What does matter, of course, is the public document itself and its objectively expressed meaning. If the wording and content of Humanae Vitae do not fulfil the conditions laid down by the 1870 dogma, then a press-spokesman’s comment to the media could not somehow “make” it infallible, even if that spokesman happened to be the Pope himself! And conversely,if the document does manifestly fulfil those conditions, then Catholics can know with certainty that God protected the Pope from error in making that pronouncement, even if the Holy Father himself was not fully certain of that fact at the time.

However, Fr. Chirico considers this to be utter nonsense. In his synthesis of the theology of infallibility, the pope must be aware of the infallible nature of the truth he is defining:

It means that one cannot, as it were, slide an infallible proclamation past the pope’s desk. One cannot get the pope to approve infallibly a statement that he has not understood and assimilated. One cannot, in other words, get the pope to agree freely that whatever some commission holds will now be infallibly proclaimed even though the pope does not understand what the commission holds. Because of this assumption, the basic rule of the interpretation of infallible papal statements is to discover the “mind of the pontiff.” (p. 145)

and

Infallibility is a quality of a subject; it is defined and limited by that subject’s self-awareness. It is that subjective certitude which accompanies self-awareness. The subject can never be more certain than he is of his own self-awareness. That self-awareness is the standard and limit of his certitude. (p. 151)

So which of these two diametrically opposed viewpoints is true?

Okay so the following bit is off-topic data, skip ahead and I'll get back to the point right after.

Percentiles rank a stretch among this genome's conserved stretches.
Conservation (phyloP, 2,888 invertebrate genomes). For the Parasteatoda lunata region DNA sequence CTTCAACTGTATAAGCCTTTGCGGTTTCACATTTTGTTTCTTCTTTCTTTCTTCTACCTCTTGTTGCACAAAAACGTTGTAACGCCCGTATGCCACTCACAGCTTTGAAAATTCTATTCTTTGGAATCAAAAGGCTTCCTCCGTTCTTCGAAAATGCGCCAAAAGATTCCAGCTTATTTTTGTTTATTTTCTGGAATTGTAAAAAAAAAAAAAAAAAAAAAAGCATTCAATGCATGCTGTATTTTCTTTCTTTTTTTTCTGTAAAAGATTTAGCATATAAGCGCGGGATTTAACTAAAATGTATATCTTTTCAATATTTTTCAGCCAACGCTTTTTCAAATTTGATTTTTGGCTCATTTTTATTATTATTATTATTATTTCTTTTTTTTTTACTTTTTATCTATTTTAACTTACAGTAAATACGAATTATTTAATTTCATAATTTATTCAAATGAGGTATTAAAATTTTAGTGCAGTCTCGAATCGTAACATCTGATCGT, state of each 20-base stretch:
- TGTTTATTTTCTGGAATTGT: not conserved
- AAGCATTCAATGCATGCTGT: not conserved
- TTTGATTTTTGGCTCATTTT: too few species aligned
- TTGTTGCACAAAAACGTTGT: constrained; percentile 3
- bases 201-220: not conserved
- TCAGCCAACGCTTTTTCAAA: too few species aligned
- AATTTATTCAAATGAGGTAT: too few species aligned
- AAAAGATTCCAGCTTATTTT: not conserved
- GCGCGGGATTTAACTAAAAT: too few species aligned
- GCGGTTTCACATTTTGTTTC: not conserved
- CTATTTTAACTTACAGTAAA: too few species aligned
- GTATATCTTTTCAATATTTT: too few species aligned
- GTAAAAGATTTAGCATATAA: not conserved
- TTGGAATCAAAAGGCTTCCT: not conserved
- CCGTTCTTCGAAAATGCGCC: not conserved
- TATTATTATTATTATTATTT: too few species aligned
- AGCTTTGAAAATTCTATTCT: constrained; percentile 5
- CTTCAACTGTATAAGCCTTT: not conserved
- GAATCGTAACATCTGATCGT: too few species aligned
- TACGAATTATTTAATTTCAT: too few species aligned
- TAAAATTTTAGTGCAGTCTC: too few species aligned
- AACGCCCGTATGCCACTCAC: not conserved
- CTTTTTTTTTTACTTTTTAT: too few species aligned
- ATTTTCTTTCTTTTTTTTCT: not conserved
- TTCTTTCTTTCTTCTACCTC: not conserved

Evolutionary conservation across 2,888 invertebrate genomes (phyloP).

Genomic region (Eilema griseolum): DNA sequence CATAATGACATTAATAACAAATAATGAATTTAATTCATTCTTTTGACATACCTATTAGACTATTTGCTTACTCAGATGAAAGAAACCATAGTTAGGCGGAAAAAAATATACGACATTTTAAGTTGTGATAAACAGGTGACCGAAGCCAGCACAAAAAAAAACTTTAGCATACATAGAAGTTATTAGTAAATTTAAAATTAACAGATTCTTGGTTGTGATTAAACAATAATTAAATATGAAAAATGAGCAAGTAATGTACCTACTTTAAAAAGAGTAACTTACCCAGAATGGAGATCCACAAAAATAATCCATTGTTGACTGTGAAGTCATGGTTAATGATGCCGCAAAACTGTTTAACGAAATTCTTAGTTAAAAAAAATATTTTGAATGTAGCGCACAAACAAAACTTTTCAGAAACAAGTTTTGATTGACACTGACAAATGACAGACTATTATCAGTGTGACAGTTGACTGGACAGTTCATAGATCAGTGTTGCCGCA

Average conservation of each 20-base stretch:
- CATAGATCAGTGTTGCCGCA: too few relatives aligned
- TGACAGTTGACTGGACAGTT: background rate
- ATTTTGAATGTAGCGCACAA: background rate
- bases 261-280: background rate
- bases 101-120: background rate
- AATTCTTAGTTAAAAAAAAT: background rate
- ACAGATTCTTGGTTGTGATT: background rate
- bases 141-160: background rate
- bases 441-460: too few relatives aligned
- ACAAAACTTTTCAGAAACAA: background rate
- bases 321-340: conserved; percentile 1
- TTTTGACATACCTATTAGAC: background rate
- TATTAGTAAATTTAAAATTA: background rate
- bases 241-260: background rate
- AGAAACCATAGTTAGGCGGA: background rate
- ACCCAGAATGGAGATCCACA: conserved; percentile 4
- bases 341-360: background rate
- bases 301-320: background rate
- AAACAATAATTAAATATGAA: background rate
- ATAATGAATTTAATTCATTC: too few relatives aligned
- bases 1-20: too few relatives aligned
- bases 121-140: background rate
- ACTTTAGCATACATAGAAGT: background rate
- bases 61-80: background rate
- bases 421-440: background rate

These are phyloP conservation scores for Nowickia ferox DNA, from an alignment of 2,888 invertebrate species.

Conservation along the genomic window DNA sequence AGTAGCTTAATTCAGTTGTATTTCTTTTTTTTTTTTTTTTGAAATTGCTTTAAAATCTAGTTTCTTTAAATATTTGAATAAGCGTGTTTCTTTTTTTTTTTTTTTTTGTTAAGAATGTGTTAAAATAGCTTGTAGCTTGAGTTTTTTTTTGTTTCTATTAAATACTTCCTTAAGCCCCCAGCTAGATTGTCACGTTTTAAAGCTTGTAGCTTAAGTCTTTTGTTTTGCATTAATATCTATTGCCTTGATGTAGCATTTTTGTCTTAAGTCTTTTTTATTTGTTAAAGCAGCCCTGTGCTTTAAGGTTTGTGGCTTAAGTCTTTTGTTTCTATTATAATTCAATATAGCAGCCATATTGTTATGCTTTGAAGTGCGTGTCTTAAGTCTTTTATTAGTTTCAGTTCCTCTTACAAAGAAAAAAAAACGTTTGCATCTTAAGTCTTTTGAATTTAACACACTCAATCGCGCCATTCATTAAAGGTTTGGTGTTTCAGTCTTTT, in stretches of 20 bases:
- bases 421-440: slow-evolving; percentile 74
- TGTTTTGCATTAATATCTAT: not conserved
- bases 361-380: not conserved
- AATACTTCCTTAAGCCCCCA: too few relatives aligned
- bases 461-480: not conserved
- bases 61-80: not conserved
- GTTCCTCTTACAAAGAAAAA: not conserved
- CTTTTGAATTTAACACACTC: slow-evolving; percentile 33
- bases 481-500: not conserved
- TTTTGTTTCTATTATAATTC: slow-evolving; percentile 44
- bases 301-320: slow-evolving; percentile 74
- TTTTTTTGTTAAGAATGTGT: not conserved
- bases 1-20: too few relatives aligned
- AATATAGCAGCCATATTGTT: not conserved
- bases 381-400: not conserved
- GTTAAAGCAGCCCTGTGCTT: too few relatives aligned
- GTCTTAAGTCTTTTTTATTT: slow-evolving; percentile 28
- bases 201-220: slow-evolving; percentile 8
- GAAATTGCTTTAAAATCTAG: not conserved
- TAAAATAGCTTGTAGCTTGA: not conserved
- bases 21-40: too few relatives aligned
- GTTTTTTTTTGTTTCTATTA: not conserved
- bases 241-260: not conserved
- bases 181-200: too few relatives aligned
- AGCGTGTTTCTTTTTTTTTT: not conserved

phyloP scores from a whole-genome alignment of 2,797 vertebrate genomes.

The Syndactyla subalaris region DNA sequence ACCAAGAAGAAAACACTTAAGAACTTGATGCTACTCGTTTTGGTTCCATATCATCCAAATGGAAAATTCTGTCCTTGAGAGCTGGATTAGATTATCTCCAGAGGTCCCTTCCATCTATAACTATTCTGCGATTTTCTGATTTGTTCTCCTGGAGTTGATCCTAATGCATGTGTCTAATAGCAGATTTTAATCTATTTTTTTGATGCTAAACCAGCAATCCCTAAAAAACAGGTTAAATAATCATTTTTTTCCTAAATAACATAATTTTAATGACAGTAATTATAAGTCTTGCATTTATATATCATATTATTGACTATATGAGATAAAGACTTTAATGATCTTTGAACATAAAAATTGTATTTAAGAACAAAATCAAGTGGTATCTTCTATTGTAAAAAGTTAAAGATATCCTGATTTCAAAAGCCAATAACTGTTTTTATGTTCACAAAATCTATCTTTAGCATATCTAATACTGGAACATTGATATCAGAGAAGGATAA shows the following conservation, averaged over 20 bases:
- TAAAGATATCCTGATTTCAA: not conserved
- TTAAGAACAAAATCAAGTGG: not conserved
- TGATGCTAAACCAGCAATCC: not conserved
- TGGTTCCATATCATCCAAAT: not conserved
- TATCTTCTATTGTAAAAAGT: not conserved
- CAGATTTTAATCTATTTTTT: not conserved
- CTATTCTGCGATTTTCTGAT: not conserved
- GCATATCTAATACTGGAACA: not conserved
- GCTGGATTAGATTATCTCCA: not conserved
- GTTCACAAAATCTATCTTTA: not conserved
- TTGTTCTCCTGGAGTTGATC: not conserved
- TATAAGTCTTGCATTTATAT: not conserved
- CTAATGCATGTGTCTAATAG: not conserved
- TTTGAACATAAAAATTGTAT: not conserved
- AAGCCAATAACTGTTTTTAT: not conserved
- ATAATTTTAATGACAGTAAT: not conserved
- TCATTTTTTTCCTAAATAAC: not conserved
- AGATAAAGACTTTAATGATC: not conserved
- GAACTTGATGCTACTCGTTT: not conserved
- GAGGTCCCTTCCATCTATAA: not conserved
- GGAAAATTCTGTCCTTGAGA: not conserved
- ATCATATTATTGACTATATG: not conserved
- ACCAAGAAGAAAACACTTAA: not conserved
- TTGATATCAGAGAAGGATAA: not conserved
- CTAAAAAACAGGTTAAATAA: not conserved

#5

If the doctrine of councilar infallibility is no good then what good is the doctrine of papal infallibility? None. I go with the council over the good father.

However I do see one underlying point. The doctrine of Papal infallibility is a minor one with respect to papal decrees which Ludwig Ott puts at about 20 over the years. It is more significant when you look at it from the perspective of decrees not made. It should also be noted that people have a tendency to conclude that because a statement by a pope is not expressly infallible it is therefore fallible. A false way of thinking at approaching other encyclicals and pastoral letters that undermines the infallible doctrine of Papal Supremacy.

Blessings


#6

That’s fascinating, and does a better job of making this a sticky issue than I have so far! :confused:

Alan


#7

Catholic2003,

The one thing that these infallibility discussions neglect and that doesn’t get it’s fair billing is the dogma of papal primacy. From a decrees standpoint this is a much more significant doctrine. The Bishop of Rome is the Supreme Pontiff and is to be obeyed regardless. This is contained in the Vatican I cannons as well. The sacred scriptures don’t just say that he is to be obeyed when he makes an infallible statement on faith and morals but say “WHATEVER you bind on earth shall be bound in heaven.”.

Blessings


#8